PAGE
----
Environmental certification programs that claim to verify the sustainability of fashion brands actually facilitate “greenwashing” for the apparel industry, according to a recent report by environmental advocacy organization Changing Markets Foundation.
The organization, which was founded in 2015 and is based in the Netherlands, seeks to drive change toward a more sustainable economy by exposing what it feels are irresponsible corporate practices. Its analysis of voluntary efforts designed to reduce fashion’s growing environmental footprint found the programs led to increased pollution instead, and are helping to cement the industry’s reliance on fossil fuels.
“Waste increases, utilization of clothes decreases, and reliance on fossil fuels increases,” said George Harding-Rolls, a campaign manager at Changing Markets and lead author of the report. “Yet, these schemes continue to exist and say that sustainable fashion is just around the corner. This is actually preventing us from taking the more systemic action that we need, such as more regulation and legislation.”
Apparel retailers did not respond to requests for comment from Inside Climate News. Organizations running sustainable fashion certification programs glossed over many of the issues in the report, including the growing use of polymer or plastic fibers used in apparel. Instead, they focused on efforts to reduce plastics used in packaging and displays.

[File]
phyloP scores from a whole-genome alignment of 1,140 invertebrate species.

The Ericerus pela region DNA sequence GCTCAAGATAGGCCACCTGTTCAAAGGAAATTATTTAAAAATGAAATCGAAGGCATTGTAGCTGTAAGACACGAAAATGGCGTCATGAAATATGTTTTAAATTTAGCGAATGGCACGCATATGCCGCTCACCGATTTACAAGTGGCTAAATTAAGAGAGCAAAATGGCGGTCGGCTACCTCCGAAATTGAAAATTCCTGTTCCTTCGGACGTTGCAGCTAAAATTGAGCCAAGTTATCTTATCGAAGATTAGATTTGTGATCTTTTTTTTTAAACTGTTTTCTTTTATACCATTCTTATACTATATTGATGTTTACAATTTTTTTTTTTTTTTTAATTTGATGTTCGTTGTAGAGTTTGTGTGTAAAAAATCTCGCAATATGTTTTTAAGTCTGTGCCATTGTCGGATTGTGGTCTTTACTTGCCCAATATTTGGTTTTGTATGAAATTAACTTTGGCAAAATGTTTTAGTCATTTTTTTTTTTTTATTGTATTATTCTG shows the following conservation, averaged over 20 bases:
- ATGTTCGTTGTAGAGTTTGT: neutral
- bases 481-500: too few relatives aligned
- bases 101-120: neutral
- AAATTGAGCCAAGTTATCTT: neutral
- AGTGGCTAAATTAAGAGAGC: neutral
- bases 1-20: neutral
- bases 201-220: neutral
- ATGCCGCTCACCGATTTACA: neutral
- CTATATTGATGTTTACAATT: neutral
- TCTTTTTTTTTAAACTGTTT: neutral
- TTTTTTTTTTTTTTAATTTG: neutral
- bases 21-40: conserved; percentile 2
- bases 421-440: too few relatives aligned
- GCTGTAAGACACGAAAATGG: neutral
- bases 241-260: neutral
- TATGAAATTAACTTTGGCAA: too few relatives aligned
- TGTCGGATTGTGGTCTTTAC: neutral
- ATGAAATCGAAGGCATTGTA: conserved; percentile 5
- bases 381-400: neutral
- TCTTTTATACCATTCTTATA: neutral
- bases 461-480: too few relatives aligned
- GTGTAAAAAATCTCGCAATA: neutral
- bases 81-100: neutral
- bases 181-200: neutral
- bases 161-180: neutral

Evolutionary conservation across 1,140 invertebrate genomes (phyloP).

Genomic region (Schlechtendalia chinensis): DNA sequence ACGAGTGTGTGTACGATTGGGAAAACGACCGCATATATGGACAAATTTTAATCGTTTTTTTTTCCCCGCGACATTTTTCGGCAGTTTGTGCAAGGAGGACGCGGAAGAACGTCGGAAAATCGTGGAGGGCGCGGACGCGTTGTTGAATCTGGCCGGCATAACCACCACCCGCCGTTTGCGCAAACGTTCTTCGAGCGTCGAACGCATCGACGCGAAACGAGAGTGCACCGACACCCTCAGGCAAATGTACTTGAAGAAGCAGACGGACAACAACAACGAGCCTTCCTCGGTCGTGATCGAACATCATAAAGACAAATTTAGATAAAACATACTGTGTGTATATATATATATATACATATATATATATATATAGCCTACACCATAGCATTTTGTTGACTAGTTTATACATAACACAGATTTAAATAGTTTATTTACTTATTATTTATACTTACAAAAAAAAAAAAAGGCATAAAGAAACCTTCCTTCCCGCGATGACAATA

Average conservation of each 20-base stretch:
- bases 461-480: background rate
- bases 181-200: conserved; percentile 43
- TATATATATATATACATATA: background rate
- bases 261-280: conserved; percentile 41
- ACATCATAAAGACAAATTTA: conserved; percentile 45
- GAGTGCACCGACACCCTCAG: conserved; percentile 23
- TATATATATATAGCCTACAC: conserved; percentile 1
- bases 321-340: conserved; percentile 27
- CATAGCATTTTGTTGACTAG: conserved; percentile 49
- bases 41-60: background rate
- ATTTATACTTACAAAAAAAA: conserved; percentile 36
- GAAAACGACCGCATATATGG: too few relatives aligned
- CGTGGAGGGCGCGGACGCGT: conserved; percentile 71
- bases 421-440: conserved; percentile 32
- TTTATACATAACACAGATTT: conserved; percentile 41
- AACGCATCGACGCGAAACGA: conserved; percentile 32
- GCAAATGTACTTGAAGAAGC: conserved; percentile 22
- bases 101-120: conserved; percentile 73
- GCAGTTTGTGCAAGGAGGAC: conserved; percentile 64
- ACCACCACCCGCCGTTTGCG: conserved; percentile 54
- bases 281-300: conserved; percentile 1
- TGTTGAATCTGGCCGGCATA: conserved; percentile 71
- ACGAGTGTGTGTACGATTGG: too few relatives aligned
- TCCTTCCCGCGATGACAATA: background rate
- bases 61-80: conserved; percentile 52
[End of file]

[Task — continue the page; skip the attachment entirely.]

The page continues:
Fashion retailers “are lauded for working towards the reduction of plastic hangers, bags and other packaging, while their huge and growing use of plastic for clothes passes under the radar,” the report stated.
The March 24 report evaluated 10 of the most prominent sustainability certification programs for the fashion industry, a rapidly growing sector that produces more than 100 billion garments each year and accounts for anywhere between 2 to 8 percent of global greenhouse gas emissions.
The Changing Markets analysis focused on the sustainability programs that claim to address issues of overproduction, including the rise of “fast fashion”—inexpensive clothing designed to keep up with rapidly changing fashion trends. It also addressed end of life management and the use of fossil fuels and toxic chemicals in production and manufacturing.
At best, the certification programs provided a “patchy promise of sustainability,” focused on a small section of the supply chain, the report concluded. At worst, the report found the certification programs, which are often funded by the brands that they evaluate, are “unambitious, opaque, unaccountable and compromised.”